Hayim Nahman Bialik
The Jewish national poet.
Hayim Nahman Bialik was born on January 9, 1873 in Radi, a small town in the Ukraine. When he was five, his father's business failed and the family moved to Zhitomir, the capital of Volhynia. Two years later his father died and his mother, unable to support the family, handed the children over to other relatives.
Bialik was raised by his grandfather, a wealthy businessman and religious Jew who imposed a strict Jewish education on his wild and undisciplined grandchild. By the age of 13, Bialik had the reputation of an ilui--an intellectual prodigy--and was consulted on questions of Jewish law. At 17, he left to attend the famous yeshiva at Volozhin. There, he wrote his first poems and became attracted to the secular-nationalist writings of Ahad Ha'am.
Bialik soon became a full-fledged Zionist and--without telling his grandfather--left the yeshiva in the hopes of attending university or a modern rabbinical seminary. Bialik traveled to Odessa--the center of the new, secular Jewish culture. There he met Ahad Ha'am, Moshe Leib Lilienblum, and other cultural Zionist leaders. He began publishing--one of his first poems was El Ha-Tzippor ("To the Bird"), a lyric of longing for Zion--and was soon recognized as his generation's most promising Hebrew poet.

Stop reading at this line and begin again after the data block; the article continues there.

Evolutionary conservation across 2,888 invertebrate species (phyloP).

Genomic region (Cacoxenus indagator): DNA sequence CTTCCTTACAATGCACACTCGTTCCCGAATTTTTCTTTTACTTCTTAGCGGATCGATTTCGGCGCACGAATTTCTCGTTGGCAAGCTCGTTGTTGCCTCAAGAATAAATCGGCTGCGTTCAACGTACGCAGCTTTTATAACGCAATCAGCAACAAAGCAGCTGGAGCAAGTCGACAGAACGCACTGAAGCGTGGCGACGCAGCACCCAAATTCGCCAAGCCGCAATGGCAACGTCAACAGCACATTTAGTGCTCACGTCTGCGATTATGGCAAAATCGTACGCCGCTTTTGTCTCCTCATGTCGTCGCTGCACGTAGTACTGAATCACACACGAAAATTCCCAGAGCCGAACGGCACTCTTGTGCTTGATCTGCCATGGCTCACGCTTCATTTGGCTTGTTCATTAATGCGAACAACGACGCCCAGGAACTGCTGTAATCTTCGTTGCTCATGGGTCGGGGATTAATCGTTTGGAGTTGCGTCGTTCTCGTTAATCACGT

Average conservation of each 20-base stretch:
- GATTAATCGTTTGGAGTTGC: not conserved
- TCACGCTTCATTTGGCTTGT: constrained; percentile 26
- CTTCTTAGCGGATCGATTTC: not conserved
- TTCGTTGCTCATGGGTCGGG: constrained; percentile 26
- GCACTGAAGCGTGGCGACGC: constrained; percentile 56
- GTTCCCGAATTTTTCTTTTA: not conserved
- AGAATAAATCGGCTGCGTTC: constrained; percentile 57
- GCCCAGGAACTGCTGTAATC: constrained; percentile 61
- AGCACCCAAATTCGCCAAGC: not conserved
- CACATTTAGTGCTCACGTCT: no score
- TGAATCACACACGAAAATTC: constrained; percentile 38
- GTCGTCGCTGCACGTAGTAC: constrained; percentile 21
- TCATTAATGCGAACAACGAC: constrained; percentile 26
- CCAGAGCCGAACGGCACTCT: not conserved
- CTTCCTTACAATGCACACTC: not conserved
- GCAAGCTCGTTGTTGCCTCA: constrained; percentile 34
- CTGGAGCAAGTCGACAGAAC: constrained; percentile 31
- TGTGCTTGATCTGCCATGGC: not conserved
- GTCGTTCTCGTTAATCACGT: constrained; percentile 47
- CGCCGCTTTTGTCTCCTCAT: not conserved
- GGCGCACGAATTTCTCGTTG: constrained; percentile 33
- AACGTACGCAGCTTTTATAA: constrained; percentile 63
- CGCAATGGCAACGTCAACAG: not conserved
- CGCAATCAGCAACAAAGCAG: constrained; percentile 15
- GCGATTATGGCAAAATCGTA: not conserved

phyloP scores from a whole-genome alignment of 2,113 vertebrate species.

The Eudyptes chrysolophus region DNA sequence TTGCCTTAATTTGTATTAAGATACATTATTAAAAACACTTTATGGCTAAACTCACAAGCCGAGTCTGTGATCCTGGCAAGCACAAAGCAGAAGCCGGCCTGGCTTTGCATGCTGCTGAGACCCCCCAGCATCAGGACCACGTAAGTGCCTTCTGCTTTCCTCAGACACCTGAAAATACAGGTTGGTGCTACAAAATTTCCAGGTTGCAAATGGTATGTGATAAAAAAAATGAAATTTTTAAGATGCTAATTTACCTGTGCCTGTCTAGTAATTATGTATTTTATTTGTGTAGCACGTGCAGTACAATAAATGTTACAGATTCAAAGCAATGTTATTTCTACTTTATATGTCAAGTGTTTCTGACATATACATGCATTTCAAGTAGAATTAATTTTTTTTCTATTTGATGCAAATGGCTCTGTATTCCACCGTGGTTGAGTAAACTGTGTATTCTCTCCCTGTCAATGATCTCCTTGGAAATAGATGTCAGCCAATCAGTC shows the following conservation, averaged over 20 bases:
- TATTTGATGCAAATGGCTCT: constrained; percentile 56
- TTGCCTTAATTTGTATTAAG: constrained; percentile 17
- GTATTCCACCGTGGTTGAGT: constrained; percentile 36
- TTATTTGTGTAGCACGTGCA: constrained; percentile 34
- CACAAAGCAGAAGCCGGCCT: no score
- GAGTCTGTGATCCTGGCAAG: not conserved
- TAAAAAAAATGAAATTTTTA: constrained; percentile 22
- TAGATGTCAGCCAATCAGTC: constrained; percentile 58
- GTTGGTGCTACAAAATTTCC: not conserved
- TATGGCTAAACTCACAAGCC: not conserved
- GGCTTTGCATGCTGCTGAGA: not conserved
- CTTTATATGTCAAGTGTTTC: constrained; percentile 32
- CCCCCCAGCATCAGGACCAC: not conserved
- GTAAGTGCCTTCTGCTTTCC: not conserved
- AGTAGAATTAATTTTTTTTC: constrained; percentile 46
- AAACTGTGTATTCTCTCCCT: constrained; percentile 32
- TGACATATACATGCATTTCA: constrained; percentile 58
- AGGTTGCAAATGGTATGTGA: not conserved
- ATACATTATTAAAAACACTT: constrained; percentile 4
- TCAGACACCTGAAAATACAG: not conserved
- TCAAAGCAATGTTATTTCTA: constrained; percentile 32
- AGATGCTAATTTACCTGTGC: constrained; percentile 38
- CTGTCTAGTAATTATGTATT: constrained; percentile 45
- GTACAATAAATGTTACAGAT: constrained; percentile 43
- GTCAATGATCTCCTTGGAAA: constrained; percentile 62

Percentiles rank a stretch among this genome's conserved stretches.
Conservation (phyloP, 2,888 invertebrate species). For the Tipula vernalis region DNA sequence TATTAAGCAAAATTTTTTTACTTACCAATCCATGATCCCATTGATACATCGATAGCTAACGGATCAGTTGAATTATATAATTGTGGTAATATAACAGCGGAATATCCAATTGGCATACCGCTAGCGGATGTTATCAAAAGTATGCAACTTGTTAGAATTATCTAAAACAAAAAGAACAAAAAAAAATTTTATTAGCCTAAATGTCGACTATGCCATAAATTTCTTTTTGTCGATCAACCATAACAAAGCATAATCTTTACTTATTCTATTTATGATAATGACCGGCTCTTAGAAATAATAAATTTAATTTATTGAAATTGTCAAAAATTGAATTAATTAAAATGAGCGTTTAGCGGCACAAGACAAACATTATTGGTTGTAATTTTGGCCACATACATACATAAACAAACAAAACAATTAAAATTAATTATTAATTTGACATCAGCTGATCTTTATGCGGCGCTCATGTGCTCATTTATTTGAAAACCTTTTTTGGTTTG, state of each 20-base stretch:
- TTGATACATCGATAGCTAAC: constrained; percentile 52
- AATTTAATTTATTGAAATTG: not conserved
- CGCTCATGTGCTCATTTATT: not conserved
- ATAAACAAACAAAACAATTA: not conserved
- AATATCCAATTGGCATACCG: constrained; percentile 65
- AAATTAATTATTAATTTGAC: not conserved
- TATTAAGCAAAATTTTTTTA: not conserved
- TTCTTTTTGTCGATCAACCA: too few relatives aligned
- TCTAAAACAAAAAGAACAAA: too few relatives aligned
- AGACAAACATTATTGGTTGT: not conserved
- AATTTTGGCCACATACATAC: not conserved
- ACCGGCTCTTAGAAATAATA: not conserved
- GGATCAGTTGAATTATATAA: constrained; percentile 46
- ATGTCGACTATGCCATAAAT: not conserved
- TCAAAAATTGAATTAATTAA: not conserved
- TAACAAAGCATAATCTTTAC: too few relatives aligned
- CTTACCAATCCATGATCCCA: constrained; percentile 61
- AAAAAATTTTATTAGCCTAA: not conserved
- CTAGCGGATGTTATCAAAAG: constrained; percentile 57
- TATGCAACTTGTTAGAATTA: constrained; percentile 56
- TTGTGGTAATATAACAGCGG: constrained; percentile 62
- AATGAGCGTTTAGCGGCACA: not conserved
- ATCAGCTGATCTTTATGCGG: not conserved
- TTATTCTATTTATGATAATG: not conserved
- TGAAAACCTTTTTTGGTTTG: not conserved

In 1893, Bialik returned to Zhitomir to marry Manya Averbuch and work for his father-in-law as a timber merchant. Alone in the forest for days on end, Bialik wrote prolifically. Alongside poems with pronounced nationalist themes, such as "Blessing of the Nation," he produced "Ha-Matmid," a depiction of a yeshiva student, in which Bialik worked through the theme of self-denial in pursuit of a higher ideal.
In 1897, after the collapse of the family business, Bialik moved to Sosnowiec, a town on the Prussian border, and from there, in 1900, back to Odessa. After working as a teacher and a merchant, in 1903 Bialik was appointed the joint editor of Ha-Shiloah, a Hebrew periodical founded by Ahad Ha'am. Following the first Zionist Congress of 1897, Hebrew poetry took on new importance, and despite the fact that most of his poems articulated not hope but grief and despair, Bialik was hailed as a prophet of Jewish nationalism.
City of Slaughter
In 1903, Bialik was commissioned by the Jewish Historical Society of Odessa to travel to Kishinev, a town in Bessarabia (now Moldova) where in the course of a three day pogrom 47 Jews had been murdered. His experience interviewing the survivors led him to write the epic "City of Slaughter," which reflects the poet's bitterness at the absence of justice and the indifference of nature, but also attacks the Jews who had done nothing to defend themselves in the face of the violence. The poem reads: